This level of respected media attention most often is not a happy accident. It is the outcome of a considered strategy conducted with skill, diligence and persistence. After many years of participating in earned media outcomes at this level, we have distilled the primary ingredients for success into six facets of media orchestration. Done in concert, this eco-system offers the roadmap to successful results.

The caveat: it is the integration of these pieces that helps achieve the objective. Taken apart and separated, the hill to climb gets much steeper and the outcomes less certain – and could result with your brand being relegated to a mention in a story placed by a brand that made the effort to build the piece properly.

Non-transactional media attention (not paid for like advertising) can’t be ordered up from central casting or invoked as a magical mandate for the PR team. The approach must remain ever respectful of the environment it sits in – an arena where reporting, newsworthiness, editorial relevance and objectivity hold sway. There are rules to understand and follow.

Six Red Carpet Moves to the Editorial Media Spotlight

  1. Casting the larger story and bigger picture context where the brand has relevance

Unless you’re running a trillion-dollar juggernaut company where every move you make is likely to be in the headlines, the fundamental starting point for earned media is driven by strength of the story concept. What larger issue is your brand/category/industry connected to, such as an identifiable link to cultural shift or a sea change in public sentiment? Is there an over-arching trend getting traction or an emerging social issue where the brand has a role? In other words, your internal story isn’t the only part of the story – rather it’s how your internal story connects with a larger issue, trend or cultural moment. Here are some examples:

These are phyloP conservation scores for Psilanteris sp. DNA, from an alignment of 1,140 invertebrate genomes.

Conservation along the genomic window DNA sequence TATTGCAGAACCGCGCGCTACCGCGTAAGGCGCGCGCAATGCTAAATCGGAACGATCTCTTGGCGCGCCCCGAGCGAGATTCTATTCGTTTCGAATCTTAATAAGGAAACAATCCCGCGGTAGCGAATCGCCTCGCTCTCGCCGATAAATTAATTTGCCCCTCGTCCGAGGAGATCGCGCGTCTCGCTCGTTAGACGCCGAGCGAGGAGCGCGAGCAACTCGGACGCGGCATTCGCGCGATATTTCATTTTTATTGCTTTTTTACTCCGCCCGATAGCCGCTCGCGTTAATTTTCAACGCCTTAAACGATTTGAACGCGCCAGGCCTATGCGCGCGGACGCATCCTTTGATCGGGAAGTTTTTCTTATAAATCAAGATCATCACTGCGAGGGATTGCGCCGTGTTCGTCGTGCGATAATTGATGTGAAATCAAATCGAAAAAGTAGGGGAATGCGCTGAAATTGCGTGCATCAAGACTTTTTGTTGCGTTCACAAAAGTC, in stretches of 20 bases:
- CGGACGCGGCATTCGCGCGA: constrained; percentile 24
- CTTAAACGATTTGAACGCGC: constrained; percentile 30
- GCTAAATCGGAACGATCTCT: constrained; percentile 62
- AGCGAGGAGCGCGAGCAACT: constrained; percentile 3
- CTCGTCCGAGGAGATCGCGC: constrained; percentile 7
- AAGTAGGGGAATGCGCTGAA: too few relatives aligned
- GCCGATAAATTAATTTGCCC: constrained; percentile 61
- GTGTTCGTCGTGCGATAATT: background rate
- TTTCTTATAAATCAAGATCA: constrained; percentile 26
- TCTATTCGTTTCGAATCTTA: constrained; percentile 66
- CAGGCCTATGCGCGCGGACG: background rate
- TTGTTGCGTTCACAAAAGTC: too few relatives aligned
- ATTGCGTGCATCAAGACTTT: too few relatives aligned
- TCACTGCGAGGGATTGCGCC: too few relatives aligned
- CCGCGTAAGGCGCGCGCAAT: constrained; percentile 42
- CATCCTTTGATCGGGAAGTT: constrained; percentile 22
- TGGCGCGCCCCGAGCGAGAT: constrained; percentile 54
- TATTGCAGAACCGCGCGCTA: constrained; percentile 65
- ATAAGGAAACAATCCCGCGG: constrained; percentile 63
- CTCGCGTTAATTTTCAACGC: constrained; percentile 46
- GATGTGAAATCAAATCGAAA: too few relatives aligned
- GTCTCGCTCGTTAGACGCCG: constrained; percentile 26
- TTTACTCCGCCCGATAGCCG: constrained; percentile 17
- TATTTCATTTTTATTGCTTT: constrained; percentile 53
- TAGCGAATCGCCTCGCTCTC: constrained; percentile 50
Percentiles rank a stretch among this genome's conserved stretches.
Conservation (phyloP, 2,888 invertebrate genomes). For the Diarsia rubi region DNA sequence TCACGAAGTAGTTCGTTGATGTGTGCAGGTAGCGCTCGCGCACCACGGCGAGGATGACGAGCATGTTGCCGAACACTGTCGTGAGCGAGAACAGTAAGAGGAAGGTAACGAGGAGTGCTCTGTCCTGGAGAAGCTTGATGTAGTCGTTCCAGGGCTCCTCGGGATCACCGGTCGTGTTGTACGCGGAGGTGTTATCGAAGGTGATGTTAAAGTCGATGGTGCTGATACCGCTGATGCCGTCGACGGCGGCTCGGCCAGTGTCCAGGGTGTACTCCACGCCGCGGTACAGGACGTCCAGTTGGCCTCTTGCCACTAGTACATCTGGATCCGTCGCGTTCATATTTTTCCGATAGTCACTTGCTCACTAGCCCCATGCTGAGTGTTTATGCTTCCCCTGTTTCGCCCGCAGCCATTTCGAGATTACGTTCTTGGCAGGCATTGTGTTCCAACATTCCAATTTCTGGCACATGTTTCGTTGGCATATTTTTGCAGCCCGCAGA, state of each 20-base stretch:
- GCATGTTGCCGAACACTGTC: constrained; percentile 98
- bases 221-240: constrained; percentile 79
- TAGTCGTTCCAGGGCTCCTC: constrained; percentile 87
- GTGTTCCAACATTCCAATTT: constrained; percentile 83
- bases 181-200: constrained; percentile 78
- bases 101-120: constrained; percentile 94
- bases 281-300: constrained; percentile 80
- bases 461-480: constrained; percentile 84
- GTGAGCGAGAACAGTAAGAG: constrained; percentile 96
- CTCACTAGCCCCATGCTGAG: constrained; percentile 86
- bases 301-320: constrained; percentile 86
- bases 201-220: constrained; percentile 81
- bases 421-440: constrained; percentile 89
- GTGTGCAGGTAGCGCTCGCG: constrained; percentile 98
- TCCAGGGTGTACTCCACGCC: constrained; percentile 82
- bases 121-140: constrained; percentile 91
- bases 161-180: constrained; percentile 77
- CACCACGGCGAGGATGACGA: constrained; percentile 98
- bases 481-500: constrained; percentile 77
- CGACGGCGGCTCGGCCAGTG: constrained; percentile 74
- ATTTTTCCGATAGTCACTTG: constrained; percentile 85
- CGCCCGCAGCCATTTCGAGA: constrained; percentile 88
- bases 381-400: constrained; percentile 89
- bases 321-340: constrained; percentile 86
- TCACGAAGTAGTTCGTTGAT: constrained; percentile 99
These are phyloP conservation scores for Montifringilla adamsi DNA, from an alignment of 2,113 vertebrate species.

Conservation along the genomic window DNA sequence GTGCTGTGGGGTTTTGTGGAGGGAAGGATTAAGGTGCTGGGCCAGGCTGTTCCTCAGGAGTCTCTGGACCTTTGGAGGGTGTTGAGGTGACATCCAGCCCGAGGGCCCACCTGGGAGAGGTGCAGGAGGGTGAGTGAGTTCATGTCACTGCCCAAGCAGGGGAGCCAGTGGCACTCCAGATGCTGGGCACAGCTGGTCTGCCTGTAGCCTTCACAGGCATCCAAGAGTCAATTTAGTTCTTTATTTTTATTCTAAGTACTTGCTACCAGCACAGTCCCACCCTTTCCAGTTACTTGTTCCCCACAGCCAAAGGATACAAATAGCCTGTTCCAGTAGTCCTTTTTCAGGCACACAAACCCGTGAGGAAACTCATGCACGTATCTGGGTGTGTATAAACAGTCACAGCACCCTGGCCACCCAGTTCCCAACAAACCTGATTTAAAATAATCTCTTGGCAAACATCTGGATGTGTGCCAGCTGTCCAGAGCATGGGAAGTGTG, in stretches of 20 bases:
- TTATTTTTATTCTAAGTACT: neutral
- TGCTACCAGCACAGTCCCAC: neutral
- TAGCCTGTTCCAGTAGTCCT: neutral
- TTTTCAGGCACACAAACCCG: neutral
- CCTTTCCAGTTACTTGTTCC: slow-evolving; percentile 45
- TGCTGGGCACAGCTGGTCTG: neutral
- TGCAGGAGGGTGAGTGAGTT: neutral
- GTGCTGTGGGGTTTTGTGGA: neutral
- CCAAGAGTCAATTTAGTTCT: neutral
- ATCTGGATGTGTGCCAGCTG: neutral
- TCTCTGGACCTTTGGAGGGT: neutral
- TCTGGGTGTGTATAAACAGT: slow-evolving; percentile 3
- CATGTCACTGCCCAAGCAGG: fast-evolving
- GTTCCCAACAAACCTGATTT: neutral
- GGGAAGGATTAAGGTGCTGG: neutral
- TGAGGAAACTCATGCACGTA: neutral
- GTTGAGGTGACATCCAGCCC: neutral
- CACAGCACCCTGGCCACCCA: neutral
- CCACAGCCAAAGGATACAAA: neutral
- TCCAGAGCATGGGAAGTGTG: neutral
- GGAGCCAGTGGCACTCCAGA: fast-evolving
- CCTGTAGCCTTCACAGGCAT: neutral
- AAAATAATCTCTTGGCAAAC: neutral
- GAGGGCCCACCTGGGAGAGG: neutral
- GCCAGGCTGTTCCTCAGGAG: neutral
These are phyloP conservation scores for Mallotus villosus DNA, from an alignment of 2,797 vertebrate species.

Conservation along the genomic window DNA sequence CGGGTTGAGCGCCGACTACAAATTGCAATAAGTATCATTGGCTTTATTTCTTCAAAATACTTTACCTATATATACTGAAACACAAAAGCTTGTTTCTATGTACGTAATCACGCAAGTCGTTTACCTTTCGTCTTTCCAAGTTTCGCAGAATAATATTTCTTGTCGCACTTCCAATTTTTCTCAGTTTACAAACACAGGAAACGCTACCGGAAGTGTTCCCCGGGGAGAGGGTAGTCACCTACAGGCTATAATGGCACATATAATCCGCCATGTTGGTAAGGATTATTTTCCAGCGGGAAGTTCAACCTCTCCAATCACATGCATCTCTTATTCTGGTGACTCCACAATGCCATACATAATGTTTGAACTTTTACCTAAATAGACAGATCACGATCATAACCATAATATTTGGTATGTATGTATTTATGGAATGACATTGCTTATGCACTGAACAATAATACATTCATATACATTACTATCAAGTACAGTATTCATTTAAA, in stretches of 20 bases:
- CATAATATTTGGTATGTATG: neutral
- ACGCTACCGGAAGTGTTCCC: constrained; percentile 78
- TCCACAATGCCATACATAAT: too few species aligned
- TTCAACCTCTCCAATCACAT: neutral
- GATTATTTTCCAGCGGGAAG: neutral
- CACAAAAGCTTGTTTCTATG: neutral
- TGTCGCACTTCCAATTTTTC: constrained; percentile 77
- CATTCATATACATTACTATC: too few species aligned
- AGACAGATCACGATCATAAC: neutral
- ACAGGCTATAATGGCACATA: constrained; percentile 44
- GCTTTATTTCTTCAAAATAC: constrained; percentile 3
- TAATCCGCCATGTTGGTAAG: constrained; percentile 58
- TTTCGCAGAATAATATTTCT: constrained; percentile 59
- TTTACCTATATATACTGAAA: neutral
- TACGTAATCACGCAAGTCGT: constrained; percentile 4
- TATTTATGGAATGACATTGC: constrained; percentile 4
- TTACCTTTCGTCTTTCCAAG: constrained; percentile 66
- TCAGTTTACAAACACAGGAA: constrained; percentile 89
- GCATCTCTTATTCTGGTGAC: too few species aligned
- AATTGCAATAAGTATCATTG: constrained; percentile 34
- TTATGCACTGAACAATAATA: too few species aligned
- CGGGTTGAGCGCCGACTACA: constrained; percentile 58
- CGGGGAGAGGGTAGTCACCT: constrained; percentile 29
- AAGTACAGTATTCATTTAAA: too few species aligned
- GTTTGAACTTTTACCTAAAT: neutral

• Food choice linked to impacts on climate threat.
  • Pandemic influence on the role of health and wellness.
  • Decline of brand trust and rise of transparency.
  • Global food scarcity connected to new technology solutions.
  • Human need for control, safety and security amidst unseen and lethal dangers.
  • Connection of pet ownership to elevating human health and wellness.
  • Presence of food fraud/mislabeling in the midst of consumer demand for honesty and authenticity.
  • Emergence of new food making technologies in an era of back-to-the farm preferences.
  • Impact of COVID 19 conditions/isolation on mental health and lifestyle behaviors.
  • Sea change of preference for higher quality, fresh food on legacy processed food making.
  • The wallop of sustainability demands on supply chains and agriculture practices.

The key is targeting a larger scope issue where the brand has a role and a voice. This creates context for a bigger story that offers greater depth than a simple product announcement.

2. PR media team knowledge matters greatly – of consumer, product, company and category details, methods and behaviors

Earned media is a bespoke business driven by one-on-one contact with media gatekeepers. The question you are answering in each interaction with a decider: are you showing up as a credible source for well-researched story material?

To do this with skill the PR media team must know everything about the company’s products, processes, standards, beliefs, behaviors, strengths. Have they done the homework such that literally any question can be fielded fully and knowledgeably?